As a partner in the Government Performance Consortium (GPC) initiative, we are excited to share with you a mini-documentary about the first Love of Cities Tour in Washington State, which has sparked tremendous excitement across our state for new ways to connect cities and citizens in co-creating more vibrant, healthy and resilient communities.
We’ll give you some highlights and key takeaways from the tour:
Our consortium designed the Love of Cities Tour to be an experiment with the idea that we should talk more about love, emotions, and all the ineffable qualities that make us human in the context of government improvement and civic engagement. Peter Kageyama, who headlined the tour, is a nationally renowned author who writes and speaks about the important role cities play in forging emotional bonds between people and their places. In a series of interactive workshops and conversations, Peter tapped deeply into the love and creative energy of city leaders and employees as well as community leaders and volunteers and challenged them to design fun, practical, and low-cost projects (aka “love notes”) to make their communities more lovable.
We learned amazing things on the tour. First and foremost, there is already a lot of love here. All the communities we visited have city employees who care deeply and dedicate themselves to making the city great. All these communities have residents who took upon themselves to create places and experiences that make where they live beautiful, artsy and lovable. Examples include the “yarn bombs” that decorate streets in Sequim, the “I Love Renton” mural in Renton, the Shoot the T photo contest in Tacoma.
At the same time, a great deal of opportunities exist for tapping into the emotional resources latent in ourselves and our communities in ways that could transform how we work in government and how our residents interact with government. One participant, Tanisha Jumper, compared this idea to cooking with love rather than just making something to eat. “We do a lot of really good things for our communities and citizens, but we think of it as our job – that’s what we are supposed to do,” she said. “If you think about it as love notes, you do it with a different intent. … With the work we’re doing, if we can mix in that love, we’re gonna get that love back. There’s gonna be that give and take between us and the citizens. I think it’s gonna be really exciting to see it unfold.”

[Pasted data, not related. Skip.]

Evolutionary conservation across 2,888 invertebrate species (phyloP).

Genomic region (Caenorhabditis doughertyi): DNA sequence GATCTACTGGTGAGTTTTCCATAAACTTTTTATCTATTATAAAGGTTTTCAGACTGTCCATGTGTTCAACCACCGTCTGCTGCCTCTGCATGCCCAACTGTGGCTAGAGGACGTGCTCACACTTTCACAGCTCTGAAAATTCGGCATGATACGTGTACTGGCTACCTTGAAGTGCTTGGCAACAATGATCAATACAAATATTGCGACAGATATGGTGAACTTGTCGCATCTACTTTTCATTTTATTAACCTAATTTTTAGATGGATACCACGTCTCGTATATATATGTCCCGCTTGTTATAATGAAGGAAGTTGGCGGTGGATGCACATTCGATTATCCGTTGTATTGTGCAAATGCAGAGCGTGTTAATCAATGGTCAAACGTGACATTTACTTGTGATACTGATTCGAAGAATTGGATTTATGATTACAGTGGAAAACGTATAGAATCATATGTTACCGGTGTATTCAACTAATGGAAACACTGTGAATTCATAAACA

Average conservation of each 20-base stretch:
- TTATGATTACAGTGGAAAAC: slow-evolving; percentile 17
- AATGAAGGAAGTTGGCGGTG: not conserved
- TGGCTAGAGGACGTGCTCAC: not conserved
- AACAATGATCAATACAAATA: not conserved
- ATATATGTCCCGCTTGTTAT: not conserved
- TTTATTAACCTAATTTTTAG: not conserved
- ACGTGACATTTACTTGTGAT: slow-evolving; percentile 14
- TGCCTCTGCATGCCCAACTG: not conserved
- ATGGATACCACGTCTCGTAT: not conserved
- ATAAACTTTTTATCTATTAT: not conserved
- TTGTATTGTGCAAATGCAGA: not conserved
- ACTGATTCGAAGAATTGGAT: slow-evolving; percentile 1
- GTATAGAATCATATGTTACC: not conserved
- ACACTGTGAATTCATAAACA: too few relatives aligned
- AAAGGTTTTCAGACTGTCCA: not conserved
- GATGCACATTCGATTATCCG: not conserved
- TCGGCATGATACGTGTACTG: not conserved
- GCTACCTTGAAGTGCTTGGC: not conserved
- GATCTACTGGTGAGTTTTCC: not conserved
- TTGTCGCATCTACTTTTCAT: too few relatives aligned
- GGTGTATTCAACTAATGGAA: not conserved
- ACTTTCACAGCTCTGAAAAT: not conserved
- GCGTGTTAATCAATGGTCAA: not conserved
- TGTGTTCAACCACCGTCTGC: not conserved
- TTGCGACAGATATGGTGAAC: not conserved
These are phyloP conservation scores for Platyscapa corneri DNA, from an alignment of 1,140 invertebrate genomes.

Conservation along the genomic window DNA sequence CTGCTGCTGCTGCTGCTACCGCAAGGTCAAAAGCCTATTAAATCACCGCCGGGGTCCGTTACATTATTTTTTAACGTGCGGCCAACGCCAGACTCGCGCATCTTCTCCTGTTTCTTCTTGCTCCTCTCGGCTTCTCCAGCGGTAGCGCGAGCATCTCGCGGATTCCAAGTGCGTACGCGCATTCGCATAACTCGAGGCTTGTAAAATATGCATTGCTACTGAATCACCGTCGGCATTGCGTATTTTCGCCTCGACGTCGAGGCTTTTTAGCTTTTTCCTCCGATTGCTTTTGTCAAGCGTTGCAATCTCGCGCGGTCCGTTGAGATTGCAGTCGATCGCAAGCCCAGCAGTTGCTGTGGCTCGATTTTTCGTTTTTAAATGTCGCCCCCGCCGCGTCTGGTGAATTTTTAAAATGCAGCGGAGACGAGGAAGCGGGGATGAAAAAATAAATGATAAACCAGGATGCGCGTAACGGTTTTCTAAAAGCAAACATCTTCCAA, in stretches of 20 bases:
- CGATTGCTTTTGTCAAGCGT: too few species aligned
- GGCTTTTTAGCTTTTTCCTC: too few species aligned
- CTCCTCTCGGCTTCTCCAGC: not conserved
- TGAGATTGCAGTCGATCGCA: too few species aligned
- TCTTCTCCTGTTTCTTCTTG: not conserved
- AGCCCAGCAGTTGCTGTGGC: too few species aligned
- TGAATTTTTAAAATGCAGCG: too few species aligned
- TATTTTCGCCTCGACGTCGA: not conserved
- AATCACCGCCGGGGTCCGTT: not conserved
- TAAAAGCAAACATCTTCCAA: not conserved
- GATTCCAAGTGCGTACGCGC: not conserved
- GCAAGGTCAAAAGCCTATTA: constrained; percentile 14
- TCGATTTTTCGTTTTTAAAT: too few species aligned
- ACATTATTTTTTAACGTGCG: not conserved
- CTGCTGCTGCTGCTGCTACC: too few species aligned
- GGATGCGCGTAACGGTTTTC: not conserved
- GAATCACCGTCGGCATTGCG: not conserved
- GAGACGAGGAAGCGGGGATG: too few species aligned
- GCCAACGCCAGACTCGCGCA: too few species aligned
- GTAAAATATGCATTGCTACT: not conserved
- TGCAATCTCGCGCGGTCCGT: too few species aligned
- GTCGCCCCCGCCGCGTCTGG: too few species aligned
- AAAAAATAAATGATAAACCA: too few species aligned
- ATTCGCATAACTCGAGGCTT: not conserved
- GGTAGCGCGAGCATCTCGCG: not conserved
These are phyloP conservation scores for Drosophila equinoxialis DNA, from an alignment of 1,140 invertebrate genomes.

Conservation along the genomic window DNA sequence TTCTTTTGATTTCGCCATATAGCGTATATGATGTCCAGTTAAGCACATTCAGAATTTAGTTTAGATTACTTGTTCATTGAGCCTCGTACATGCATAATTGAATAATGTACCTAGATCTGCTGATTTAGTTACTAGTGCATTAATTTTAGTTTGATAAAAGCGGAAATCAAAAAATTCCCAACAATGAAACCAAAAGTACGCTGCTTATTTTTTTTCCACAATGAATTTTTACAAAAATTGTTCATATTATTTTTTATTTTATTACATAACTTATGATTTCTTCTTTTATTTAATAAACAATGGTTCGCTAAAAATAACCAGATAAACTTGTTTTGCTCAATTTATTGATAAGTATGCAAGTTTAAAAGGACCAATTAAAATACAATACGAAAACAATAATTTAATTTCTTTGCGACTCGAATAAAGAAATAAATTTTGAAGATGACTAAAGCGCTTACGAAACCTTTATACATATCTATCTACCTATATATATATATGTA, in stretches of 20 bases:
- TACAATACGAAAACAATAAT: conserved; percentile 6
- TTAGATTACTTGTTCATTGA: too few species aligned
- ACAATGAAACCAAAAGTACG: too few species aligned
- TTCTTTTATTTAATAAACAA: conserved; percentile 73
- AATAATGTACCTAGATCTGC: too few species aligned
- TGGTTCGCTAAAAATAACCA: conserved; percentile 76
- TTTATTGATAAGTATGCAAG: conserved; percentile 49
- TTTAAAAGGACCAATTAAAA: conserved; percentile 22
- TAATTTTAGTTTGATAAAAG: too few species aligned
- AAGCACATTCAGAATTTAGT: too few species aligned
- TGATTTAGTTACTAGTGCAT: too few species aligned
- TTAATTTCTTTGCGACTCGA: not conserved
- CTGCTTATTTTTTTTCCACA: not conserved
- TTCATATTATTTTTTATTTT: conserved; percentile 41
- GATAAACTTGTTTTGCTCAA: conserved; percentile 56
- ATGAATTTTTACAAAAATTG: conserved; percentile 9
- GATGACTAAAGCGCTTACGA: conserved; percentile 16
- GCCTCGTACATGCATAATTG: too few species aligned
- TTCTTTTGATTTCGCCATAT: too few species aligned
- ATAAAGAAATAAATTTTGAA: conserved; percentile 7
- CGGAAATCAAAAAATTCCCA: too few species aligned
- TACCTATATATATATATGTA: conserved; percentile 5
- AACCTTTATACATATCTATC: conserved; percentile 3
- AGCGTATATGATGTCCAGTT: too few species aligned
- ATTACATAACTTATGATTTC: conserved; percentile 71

Last but not least, it’s really important to have fun. People love fun and are their best when they are having fun. Those of us in government want to create fun for people in our communities, and Peter showed us that asking the question “where is the fun” opens up possibilities for a whole different kind of solutions in building a great city. The City of Kenmore is an early adopter of Peter’s ideas and strategies and has already experienced remarkable transformations in their organizational culture and community relationships. In an upcoming video, the GPC will take you to Kenmore and show you how they have successfully attended to building that vital emotional infrastructure that creates a shared sense of purpose and holds the city and community strongly together. Stay tuned!
Coming up next – on Thursday December 8 the GPC will be holding a forum titled “Lean and Beyond: Taking Local Government from Good to Great.” You can learn more about and register for the event here.
(Guest post and photo credit by Chelsea Lei of the Government Performance Consortium)